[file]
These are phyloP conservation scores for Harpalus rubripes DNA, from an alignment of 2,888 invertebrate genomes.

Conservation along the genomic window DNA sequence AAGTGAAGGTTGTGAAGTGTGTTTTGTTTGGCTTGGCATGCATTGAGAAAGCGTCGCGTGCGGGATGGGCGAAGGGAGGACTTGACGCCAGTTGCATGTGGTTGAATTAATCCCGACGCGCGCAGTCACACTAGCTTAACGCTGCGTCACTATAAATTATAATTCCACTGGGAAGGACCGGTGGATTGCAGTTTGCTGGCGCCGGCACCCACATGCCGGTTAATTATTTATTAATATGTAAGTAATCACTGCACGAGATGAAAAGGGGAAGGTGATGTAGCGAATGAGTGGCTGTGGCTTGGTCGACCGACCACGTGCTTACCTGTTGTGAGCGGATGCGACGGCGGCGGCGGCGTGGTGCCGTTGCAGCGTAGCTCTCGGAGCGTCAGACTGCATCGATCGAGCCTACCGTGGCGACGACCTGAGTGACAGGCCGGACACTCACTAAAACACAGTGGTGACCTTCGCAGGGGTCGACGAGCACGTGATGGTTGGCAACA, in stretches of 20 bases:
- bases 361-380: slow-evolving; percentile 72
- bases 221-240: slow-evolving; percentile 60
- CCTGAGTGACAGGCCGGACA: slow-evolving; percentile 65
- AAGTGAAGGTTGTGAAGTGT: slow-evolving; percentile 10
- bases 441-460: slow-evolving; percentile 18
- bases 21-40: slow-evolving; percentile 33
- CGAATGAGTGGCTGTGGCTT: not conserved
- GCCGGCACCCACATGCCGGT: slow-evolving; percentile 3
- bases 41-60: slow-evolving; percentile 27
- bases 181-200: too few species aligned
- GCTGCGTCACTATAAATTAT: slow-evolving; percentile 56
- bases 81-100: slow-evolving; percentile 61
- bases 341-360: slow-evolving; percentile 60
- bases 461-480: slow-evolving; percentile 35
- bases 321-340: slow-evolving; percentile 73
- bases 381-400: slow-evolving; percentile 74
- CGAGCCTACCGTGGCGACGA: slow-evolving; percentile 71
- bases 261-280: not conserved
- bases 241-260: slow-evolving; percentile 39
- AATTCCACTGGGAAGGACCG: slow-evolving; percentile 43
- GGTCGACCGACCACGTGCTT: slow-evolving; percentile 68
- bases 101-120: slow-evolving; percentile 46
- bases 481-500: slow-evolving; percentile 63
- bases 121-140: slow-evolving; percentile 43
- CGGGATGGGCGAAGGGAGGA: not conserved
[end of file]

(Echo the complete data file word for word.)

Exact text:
These are phyloP conservation scores for Harpalus rubripes DNA, from an alignment of 2,888 invertebrate genomes.

Conservation along the genomic window DNA sequence AAGTGAAGGTTGTGAAGTGTGTTTTGTTTGGCTTGGCATGCATTGAGAAAGCGTCGCGTGCGGGATGGGCGAAGGGAGGACTTGACGCCAGTTGCATGTGGTTGAATTAATCCCGACGCGCGCAGTCACACTAGCTTAACGCTGCGTCACTATAAATTATAATTCCACTGGGAAGGACCGGTGGATTGCAGTTTGCTGGCGCCGGCACCCACATGCCGGTTAATTATTTATTAATATGTAAGTAATCACTGCACGAGATGAAAAGGGGAAGGTGATGTAGCGAATGAGTGGCTGTGGCTTGGTCGACCGACCACGTGCTTACCTGTTGTGAGCGGATGCGACGGCGGCGGCGGCGTGGTGCCGTTGCAGCGTAGCTCTCGGAGCGTCAGACTGCATCGATCGAGCCTACCGTGGCGACGACCTGAGTGACAGGCCGGACACTCACTAAAACACAGTGGTGACCTTCGCAGGGGTCGACGAGCACGTGATGGTTGGCAACA, in stretches of 20 bases:
- bases 361-380: slow-evolving; percentile 72
- bases 221-240: slow-evolving; percentile 60
- CCTGAGTGACAGGCCGGACA: slow-evolving; percentile 65
- AAGTGAAGGTTGTGAAGTGT: slow-evolving; percentile 10
- bases 441-460: slow-evolving; percentile 18
- bases 21-40: slow-evolving; percentile 33
- CGAATGAGTGGCTGTGGCTT: not conserved
- GCCGGCACCCACATGCCGGT: slow-evolving; percentile 3
- bases 41-60: slow-evolving; percentile 27
- bases 181-200: too few species aligned
- GCTGCGTCACTATAAATTAT: slow-evolving; percentile 56
- bases 81-100: slow-evolving; percentile 61
- bases 341-360: slow-evolving; percentile 60
- bases 461-480: slow-evolving; percentile 35
- bases 321-340: slow-evolving; percentile 73
- bases 381-400: slow-evolving; percentile 74
- CGAGCCTACCGTGGCGACGA: slow-evolving; percentile 71
- bases 261-280: not conserved
- bases 241-260: slow-evolving; percentile 39
- AATTCCACTGGGAAGGACCG: slow-evolving; percentile 43
- GGTCGACCGACCACGTGCTT: slow-evolving; percentile 68
- bases 101-120: slow-evolving; percentile 46
- bases 481-500: slow-evolving; percentile 63
- bases 121-140: slow-evolving; percentile 43
- CGGGATGGGCGAAGGGAGGA: not conserved